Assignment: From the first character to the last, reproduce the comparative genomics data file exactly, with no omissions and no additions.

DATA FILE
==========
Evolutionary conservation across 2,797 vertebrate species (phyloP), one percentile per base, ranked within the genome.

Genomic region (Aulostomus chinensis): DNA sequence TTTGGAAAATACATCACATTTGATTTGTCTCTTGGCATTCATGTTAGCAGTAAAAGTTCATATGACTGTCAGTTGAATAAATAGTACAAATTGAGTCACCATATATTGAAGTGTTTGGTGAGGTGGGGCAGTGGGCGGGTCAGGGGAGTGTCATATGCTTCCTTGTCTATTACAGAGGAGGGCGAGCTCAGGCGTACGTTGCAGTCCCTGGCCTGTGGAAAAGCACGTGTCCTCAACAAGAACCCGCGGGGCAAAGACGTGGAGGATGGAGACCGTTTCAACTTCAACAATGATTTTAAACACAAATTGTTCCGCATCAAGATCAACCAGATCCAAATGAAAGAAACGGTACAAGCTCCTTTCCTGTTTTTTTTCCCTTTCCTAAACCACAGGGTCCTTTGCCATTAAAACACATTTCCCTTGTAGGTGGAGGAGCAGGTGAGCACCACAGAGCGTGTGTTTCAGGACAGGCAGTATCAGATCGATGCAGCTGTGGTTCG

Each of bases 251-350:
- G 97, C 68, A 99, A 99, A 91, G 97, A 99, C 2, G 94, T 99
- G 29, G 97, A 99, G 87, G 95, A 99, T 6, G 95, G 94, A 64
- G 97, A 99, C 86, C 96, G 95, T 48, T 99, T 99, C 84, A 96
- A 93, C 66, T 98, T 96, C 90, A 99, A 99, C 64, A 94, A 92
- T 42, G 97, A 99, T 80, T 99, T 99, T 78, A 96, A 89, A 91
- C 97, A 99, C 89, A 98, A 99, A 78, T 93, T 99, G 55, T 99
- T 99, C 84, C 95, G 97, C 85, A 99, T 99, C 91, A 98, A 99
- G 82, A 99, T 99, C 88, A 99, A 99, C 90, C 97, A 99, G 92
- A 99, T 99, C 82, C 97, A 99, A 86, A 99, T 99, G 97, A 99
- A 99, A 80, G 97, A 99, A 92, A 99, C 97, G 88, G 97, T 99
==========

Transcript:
Evolutionary conservation across 2,797 vertebrate species (phyloP), one percentile per base, ranked within the genome.

Genomic region (Aulostomus chinensis): DNA sequence TTTGGAAAATACATCACATTTGATTTGTCTCTTGGCATTCATGTTAGCAGTAAAAGTTCATATGACTGTCAGTTGAATAAATAGTACAAATTGAGTCACCATATATTGAAGTGTTTGGTGAGGTGGGGCAGTGGGCGGGTCAGGGGAGTGTCATATGCTTCCTTGTCTATTACAGAGGAGGGCGAGCTCAGGCGTACGTTGCAGTCCCTGGCCTGTGGAAAAGCACGTGTCCTCAACAAGAACCCGCGGGGCAAAGACGTGGAGGATGGAGACCGTTTCAACTTCAACAATGATTTTAAACACAAATTGTTCCGCATCAAGATCAACCAGATCCAAATGAAAGAAACGGTACAAGCTCCTTTCCTGTTTTTTTTCCCTTTCCTAAACCACAGGGTCCTTTGCCATTAAAACACATTTCCCTTGTAGGTGGAGGAGCAGGTGAGCACCACAGAGCGTGTGTTTCAGGACAGGCAGTATCAGATCGATGCAGCTGTGGTTCG

Each of bases 251-350:
- G 97, C 68, A 99, A 99, A 91, G 97, A 99, C 2, G 94, T 99
- G 29, G 97, A 99, G 87, G 95, A 99, T 6, G 95, G 94, A 64
- G 97, A 99, C 86, C 96, G 95, T 48, T 99, T 99, C 84, A 96
- A 93, C 66, T 98, T 96, C 90, A 99, A 99, C 64, A 94, A 92
- T 42, G 97, A 99, T 80, T 99, T 99, T 78, A 96, A 89, A 91
- C 97, A 99, C 89, A 98, A 99, A 78, T 93, T 99, G 55, T 99
- T 99, C 84, C 95, G 97, C 85, A 99, T 99, C 91, A 98, A 99
- G 82, A 99, T 99, C 88, A 99, A 99, C 90, C 97, A 99, G 92
- A 99, T 99, C 82, C 97, A 99, A 86, A 99, T 99, G 97, A 99
- A 99, A 80, G 97, A 99, A 92, A 99, C 97, G 88, G 97, T 99